To determine the region of the eNOS promoter that mediates activation by TGF-β signaling, we next transfected BAECs with various reporter constructs containing 5′ deletions in the eNOS promoter upstream of Photinus luciferase. Transfected cells were then treated with TGF-β or vehicle, and the amount of luciferase activity was measured. TGF-β transactivates the −1500 to 0 bp region of the eNOS promoter (Figure 2B). TGF-β also transactivates the −1300 to 0 and the −1000 to 0 region of the eNOS promoter. However, TGF-β cannot transactivate the −720 to 0 region of the eNOS promoter. Thus, TGF-β induction of the eNOS promoter is mediated by the region of the eNOS promoter extending from −1000 to −720 bp.
TGF-β increases eNOS expression in part by inducing NF-1 to interact with an NF-1 element in the eNOS promoter.45 The human eNOS promoter contains two NF-1 sites, at −1219 to −1191 and at −947 to −935. Deletion of the region from −1300 to −1000 containing the −1219 to −1191 NF-1 site in the human eNOS promoter causes a slight decrease in the responsiveness to TGF-β, and deletion of the region from −1000 to −720 containing the −947 to −935 NF-1 site abolishes the response to TGF-β (Figure 2B). However, site-directed mutagenesis of the −947 to −935 NF-1 element of the eNOS promoter has a modest effect on TGF-β transactivation of the eNOS promoter (Figure 2C).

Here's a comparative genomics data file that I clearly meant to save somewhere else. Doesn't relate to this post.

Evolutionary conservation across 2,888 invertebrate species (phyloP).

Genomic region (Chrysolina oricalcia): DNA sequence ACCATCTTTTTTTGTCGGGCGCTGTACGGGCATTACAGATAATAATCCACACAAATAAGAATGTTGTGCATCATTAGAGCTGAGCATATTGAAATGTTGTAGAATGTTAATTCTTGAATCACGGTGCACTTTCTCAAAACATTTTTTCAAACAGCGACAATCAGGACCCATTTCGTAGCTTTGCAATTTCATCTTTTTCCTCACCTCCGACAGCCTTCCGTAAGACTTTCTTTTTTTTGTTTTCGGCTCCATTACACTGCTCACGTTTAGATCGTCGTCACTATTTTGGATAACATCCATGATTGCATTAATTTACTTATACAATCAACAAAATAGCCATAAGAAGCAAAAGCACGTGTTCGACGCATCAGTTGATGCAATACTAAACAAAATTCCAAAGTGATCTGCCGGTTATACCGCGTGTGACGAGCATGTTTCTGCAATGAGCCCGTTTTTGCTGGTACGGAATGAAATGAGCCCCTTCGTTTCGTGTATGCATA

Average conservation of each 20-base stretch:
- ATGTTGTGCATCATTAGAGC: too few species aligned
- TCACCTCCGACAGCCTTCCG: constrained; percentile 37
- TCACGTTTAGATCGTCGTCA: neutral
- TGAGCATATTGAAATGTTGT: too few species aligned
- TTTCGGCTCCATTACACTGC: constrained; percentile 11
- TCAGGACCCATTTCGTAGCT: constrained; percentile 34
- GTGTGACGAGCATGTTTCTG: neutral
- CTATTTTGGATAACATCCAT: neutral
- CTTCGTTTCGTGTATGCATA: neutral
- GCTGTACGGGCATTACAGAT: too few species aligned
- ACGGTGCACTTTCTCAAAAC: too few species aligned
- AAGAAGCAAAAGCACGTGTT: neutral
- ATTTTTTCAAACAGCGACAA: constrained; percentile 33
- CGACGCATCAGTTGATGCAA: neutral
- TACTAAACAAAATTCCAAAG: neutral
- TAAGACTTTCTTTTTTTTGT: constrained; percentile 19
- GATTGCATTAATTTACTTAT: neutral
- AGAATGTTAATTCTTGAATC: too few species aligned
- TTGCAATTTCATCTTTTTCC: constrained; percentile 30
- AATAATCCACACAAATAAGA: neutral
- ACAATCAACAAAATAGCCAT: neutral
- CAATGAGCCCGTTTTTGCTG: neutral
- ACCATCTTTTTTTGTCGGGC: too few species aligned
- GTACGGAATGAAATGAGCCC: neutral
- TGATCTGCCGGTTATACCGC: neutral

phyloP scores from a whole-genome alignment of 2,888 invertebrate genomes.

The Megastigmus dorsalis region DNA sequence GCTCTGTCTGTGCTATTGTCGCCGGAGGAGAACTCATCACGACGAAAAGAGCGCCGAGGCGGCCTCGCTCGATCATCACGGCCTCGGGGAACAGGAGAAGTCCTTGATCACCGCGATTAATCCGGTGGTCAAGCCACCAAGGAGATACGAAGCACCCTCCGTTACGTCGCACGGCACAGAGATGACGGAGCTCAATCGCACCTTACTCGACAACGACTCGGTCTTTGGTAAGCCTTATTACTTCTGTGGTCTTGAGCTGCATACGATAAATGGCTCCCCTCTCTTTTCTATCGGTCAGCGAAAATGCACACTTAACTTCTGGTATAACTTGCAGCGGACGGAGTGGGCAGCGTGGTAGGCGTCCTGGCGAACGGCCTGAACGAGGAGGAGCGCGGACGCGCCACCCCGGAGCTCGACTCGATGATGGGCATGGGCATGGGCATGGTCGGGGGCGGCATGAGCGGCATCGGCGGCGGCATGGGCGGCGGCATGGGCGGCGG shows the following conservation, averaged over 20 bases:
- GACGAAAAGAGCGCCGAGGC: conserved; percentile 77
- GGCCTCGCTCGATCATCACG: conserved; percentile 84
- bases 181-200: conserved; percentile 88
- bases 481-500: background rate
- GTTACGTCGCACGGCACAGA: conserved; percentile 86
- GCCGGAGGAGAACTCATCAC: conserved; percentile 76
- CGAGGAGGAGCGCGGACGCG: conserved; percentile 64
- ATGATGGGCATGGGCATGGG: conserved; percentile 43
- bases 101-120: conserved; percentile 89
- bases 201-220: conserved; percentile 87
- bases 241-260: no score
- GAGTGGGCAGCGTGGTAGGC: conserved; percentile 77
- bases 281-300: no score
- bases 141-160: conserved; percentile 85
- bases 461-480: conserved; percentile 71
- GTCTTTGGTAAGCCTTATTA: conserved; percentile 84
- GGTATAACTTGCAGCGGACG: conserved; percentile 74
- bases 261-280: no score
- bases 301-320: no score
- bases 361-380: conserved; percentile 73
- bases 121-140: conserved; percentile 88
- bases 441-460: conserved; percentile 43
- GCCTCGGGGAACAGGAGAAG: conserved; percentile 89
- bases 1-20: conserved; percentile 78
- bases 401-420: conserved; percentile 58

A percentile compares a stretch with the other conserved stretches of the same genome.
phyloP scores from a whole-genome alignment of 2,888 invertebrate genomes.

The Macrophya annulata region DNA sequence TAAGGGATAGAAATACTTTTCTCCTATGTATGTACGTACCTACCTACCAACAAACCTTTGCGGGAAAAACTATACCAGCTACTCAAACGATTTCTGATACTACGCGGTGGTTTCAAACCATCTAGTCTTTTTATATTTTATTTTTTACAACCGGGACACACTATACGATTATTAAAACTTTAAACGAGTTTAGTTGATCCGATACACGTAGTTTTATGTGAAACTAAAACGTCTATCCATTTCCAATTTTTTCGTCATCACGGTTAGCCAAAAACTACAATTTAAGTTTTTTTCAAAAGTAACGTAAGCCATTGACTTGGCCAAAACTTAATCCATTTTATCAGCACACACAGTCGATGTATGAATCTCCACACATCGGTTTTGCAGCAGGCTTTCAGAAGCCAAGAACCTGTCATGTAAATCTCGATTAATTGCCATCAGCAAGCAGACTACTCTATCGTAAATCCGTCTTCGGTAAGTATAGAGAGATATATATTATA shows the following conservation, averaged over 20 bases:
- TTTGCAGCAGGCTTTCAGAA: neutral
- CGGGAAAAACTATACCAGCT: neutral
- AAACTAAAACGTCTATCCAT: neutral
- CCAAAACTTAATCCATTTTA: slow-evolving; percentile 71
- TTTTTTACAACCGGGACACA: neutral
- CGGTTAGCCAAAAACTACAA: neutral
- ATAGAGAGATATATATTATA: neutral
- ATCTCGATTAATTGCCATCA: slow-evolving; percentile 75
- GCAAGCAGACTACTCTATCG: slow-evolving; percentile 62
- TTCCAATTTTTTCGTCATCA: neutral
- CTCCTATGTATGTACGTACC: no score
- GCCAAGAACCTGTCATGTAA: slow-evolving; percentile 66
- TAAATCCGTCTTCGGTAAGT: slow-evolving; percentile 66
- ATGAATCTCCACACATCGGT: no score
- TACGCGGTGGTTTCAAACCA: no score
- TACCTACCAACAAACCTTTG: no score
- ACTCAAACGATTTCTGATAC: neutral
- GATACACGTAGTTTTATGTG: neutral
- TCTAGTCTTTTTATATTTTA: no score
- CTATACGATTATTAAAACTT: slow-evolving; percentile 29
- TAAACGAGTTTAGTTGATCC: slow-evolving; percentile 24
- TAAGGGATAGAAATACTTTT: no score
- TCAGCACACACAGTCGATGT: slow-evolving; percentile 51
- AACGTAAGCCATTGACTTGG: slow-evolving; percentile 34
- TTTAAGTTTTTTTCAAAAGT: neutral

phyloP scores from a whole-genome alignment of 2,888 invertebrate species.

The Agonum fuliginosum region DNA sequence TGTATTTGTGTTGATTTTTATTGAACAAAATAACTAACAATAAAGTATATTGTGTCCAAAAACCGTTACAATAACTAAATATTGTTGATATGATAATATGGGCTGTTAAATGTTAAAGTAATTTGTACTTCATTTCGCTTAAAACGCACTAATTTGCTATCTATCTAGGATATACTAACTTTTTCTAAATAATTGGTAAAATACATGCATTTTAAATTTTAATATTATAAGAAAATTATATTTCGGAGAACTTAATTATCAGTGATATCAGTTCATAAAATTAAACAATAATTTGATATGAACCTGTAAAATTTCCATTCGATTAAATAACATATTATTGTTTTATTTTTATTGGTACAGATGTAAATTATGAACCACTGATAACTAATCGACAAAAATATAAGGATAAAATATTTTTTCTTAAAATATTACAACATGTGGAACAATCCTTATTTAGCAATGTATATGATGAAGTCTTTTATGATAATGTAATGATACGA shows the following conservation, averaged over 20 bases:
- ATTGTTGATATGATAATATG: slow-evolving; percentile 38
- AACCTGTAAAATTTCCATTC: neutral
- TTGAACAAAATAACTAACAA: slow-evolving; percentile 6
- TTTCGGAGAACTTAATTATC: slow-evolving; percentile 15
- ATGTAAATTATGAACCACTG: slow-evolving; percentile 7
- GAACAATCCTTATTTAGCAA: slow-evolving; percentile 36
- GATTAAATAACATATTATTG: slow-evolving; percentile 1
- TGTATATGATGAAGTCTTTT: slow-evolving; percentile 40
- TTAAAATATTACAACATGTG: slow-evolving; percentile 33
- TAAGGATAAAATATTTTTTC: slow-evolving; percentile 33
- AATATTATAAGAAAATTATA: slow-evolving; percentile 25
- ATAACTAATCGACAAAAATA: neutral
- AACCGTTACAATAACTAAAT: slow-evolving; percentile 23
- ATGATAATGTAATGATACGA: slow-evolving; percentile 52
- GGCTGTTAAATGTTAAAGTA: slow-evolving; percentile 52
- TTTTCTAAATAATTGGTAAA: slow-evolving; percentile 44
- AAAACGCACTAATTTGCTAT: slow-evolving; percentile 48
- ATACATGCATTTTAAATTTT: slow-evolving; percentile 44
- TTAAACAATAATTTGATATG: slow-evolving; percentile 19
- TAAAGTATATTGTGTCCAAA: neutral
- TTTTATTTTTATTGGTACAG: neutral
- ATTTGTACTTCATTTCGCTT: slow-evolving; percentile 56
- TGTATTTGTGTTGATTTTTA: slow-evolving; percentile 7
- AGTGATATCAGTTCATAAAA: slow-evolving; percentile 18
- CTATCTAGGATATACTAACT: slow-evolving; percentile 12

TGF-β Activates eNOS Promoter Binding Activity
To further explore the role of the −1000 to −720 bp region of the eNOS promoter in mediating TGF-β regulation of the eNOS promoter, we performed an electrophoretic mobility shift assay. HAECs were treated with media alone or TGF-β, nuclear extracts were isolated and incubated with radiolabeled eNOS promoter fragment extending from −1000 to −720, fractionated by SDS-PAGE, and autoradiographed. TGF-β activates a protein that interacts with the eNOS promoter fragment (Figure 3A).
To confirm that the −1000 to −720 bp fragment of the eNOS promoter mediates TGF-β transactivation of the eNOS promoter, we performed a Southwestern binding assay. BAECs were treated with TGF-β or vehicle alone, and nuclear extracts were prepared, fractionated by SDS-PAGE, and transferred to a membrane. Proteins on the membrane were renatured by sequential washes in buffer containing decreasing amounts of guanidine. The membrane was then incubated with a radiolabeled −1000 to −720 bp fragment of the eNOS promoter, washed, and autoradiographed. The eNOS promoter −1000 to −720 bp fragment binds to a polypeptide that appears in the nucleus 2 to 6 hours after TGF-β treatment (Figure 3B, left panel). This binding activity is competed by nonlabeled eNOS promoter fragment (Figure 3B, right panel). Thus TGF-β leads to the appearance in the nucleus of a polypeptide of approximately 55 kDa that interacts with a specific region of the eNOS promoter.
TGF-β Activates Smad2 in Endothelial Cells